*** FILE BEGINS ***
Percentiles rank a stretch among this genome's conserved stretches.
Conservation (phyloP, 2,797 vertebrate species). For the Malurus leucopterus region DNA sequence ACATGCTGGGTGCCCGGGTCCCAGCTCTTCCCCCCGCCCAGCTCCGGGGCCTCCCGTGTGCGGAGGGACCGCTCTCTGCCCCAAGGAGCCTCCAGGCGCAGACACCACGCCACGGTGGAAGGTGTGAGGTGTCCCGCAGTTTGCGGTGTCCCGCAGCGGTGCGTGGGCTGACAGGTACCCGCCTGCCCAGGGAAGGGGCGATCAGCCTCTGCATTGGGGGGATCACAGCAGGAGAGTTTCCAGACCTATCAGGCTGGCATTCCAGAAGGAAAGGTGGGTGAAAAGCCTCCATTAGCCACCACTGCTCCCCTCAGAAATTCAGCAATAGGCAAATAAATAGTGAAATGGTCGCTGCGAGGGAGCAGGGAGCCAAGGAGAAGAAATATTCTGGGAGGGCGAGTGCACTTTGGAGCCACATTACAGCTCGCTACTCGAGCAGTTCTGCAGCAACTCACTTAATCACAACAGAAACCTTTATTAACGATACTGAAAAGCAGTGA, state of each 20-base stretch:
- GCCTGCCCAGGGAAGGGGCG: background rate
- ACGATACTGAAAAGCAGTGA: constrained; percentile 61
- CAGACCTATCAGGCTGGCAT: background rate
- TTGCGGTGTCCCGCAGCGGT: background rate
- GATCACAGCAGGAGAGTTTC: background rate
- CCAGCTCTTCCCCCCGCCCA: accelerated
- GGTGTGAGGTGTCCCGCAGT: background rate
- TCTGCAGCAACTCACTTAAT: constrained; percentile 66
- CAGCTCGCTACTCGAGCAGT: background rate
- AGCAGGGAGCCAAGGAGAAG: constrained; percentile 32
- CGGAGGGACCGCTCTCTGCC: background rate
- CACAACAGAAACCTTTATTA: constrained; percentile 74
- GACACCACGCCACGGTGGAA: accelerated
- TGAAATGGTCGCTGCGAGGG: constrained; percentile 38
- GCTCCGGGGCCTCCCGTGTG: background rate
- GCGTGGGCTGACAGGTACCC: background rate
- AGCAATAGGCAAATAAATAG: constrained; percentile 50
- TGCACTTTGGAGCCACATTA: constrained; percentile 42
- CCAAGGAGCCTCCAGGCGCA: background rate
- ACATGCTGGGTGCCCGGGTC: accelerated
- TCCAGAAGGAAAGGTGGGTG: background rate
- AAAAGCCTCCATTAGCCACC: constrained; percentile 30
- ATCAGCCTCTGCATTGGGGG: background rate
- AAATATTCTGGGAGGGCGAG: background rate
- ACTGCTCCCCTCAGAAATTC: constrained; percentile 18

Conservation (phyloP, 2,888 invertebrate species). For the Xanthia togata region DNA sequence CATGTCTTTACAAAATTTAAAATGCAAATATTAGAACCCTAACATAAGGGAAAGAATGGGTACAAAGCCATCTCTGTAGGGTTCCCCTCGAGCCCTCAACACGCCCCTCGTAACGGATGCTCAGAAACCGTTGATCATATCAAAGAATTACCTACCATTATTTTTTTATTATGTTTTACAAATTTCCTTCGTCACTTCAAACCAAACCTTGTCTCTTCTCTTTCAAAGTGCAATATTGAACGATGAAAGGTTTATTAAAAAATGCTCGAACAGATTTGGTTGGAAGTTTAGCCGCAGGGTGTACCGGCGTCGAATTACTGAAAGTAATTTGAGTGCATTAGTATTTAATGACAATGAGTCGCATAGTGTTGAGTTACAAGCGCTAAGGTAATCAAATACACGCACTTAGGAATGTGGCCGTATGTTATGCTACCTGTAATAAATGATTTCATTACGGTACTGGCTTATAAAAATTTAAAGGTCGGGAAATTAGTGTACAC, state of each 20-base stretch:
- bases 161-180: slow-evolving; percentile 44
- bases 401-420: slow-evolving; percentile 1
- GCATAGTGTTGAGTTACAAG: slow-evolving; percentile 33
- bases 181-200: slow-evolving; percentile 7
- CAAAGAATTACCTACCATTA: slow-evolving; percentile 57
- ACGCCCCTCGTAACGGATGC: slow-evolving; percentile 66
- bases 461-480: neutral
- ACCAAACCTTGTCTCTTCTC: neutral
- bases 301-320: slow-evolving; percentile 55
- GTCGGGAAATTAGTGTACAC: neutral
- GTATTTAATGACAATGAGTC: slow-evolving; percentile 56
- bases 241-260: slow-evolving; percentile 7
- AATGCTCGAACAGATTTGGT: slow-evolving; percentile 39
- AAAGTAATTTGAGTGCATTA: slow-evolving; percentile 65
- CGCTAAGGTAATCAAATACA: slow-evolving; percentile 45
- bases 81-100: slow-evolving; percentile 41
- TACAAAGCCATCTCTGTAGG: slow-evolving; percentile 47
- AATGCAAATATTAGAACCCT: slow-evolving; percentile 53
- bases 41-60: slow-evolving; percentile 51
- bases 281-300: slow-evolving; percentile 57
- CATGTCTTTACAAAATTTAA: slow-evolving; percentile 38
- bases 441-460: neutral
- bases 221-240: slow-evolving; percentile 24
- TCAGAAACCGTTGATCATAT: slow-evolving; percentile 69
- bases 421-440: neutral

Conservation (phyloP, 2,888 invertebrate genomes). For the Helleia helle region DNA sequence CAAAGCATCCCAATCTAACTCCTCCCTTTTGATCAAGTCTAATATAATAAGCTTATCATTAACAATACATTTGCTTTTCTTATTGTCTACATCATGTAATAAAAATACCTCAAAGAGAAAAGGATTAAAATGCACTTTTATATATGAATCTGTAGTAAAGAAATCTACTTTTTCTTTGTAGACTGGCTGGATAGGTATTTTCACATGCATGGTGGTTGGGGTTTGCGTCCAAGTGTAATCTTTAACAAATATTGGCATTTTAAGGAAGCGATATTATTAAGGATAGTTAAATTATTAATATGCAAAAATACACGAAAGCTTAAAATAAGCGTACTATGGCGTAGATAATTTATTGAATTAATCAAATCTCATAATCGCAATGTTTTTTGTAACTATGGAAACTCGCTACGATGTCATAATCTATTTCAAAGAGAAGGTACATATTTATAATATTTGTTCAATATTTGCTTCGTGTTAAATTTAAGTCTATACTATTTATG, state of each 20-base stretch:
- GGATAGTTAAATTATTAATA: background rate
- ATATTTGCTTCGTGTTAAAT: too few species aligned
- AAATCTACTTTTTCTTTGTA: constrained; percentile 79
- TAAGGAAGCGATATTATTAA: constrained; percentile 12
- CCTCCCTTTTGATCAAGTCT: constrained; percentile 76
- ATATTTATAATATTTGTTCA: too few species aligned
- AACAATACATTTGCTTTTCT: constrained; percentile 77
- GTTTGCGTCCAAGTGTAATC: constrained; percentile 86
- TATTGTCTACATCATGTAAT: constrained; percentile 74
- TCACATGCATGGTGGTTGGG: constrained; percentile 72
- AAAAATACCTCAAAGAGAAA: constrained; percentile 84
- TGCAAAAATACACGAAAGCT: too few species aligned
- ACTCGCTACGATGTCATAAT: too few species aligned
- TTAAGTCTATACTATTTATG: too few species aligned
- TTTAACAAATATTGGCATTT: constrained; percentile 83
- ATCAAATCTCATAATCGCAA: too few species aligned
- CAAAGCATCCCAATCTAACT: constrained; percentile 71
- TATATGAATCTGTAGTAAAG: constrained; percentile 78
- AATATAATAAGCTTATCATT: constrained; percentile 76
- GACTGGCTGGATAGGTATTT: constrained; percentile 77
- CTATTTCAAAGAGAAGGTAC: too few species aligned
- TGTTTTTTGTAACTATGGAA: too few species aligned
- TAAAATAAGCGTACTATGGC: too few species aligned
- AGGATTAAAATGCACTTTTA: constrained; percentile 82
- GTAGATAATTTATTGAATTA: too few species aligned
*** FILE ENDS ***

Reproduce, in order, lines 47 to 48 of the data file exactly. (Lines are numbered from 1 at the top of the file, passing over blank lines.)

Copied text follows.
- bases 41-60: slow-evolving; percentile 51
- bases 281-300: slow-evolving; percentile 57